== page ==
To work efficiently and profitably, a nursery or herb farm must be both well organised and properly managed in a clear and conscious manner. As with any buusiness, it is essential to be confident enough to make firm decisions as and when needed.
Many nurseries or herb farm businesses can begin life on a small scale in the home garden. It's often amazing how much can be produced, and the profit that can be made from a few hundred squarew metres of land.
This book arms you with the basic information you need to make a start. It's easy to read, and provides a rare insight into possibilities in a way not commonly found in other books.
A revised and expanding edition of a book first published by Night Owl Press. It reflects changes in horticultural practice and botanical classification.
1. The Alternatives form of product; growth stage; quantity; quality; selling
2. Management and Organisation selecting the site; selecting the crop; layout; managing manpower, equipment and materials
3. Propagating Techniques; An overview sexual propagation; asexual propagation
4. Propagating Structures and Equipment cold frames; glasshouses; irrigation; propagating beds; shadehouses
5. Propagating Materials containers; potting mixtures, labels
6. Plant Health Problems diagnosing problems; minimising the likelihood of problems; treating a problem
7. Seed Propagation collecting and handling seed; where to plant; pre-germination treatments; handling seedlings; propagating ferns
8. Vegetative Propagation cuttings; budding and grafting; layering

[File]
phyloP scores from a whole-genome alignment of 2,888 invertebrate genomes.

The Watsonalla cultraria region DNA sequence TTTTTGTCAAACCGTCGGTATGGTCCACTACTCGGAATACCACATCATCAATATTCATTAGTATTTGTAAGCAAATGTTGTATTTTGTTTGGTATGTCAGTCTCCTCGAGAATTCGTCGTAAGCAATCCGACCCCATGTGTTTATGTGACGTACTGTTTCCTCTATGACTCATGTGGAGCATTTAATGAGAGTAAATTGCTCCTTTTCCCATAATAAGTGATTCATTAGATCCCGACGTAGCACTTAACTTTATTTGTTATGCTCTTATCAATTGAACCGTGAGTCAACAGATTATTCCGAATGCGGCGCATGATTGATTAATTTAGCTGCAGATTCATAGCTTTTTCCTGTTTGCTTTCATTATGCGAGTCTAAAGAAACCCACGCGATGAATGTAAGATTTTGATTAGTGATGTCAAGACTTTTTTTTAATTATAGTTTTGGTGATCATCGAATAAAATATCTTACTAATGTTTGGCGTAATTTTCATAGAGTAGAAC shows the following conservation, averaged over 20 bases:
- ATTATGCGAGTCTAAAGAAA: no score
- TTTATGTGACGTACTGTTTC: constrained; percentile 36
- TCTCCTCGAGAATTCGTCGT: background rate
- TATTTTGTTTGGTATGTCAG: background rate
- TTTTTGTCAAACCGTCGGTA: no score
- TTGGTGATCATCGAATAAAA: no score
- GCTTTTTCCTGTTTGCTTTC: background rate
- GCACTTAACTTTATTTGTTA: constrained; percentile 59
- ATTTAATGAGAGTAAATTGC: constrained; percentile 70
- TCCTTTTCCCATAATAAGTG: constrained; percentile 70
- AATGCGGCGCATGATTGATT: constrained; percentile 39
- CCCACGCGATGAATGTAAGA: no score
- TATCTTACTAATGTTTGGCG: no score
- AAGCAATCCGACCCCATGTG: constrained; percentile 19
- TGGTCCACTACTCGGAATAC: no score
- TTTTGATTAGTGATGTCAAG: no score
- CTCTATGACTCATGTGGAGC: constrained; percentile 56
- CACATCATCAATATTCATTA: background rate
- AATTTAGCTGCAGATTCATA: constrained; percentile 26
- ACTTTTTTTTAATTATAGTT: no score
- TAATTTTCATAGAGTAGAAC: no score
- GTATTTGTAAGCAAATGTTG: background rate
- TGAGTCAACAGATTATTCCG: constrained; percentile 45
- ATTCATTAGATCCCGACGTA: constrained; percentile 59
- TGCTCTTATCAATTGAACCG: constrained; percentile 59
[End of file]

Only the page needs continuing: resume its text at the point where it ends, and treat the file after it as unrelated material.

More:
9. Propagation of Specific Plants ornamentals; annuals; bulbs and perennials; fruit and nut plants; vegetables; herbs
10. Herb Production families of herbs; herbal products
11. History of a Nursery
12. Nursery Profile
13. Herb Farm Profile
DirectoryThis revised second edition contains a new chapter is devoted to setting up a commercial herb farm, and deals with capital and land requirements, distribution and marketing of herbs domestically and overseas, and includes a feasability exercise for intending herb farmers. Further chapters delve into the history of nurseries and provide on both a herb farm and nursery environment. A directory at the end of the book contains references for suppliers of seed, equipment, media, etc. There is also a comprehensive glossary and easy to follow information guide to available horticultural courses.
Want to get more serious? Consider studying the Nursery Growers Course, developed by the author of this book as a starting point for establishing a small scale backyard nursery. click for details
Other Distance Education Courses click for details
TIP FOR ANYONE STARTING....FIND YOUR MARKET
The first decision to make is whether your operation is to be wholesale (selling to retailers or resellers) or retail (selling direct to the general
public). Retail operations are generally more demanding in terms of time, but give a better return per plant A retail nursery or herb farm must
be attended at the advertised opening times irrespective of whether customers are there or not It is difficult for someone running a oneperson
retail operation ever to have time to take a holiday, whereas a wholesale nurseryman needs only to employ a person on a part-time
basis to do some watering when he takes annual leave.
You should aim at growing your produce for a particular market
Consider the following alternatives:
- your local area, your region or perhaps interstate. Interstate sales (southern states in Australia) are appropriate for 'indoor' or tropical plants grown in for example, in Queensland
- bulk users of plants such as council parks departments, housing estates, landscapers, farmers etc.
-supermarket chains and other large business organisations
-home gardeners. Even here you may decide to aim at inner suburban, outer suburban or country markets.
Plants can be sold both retail and wholesale by a number of alternative methods.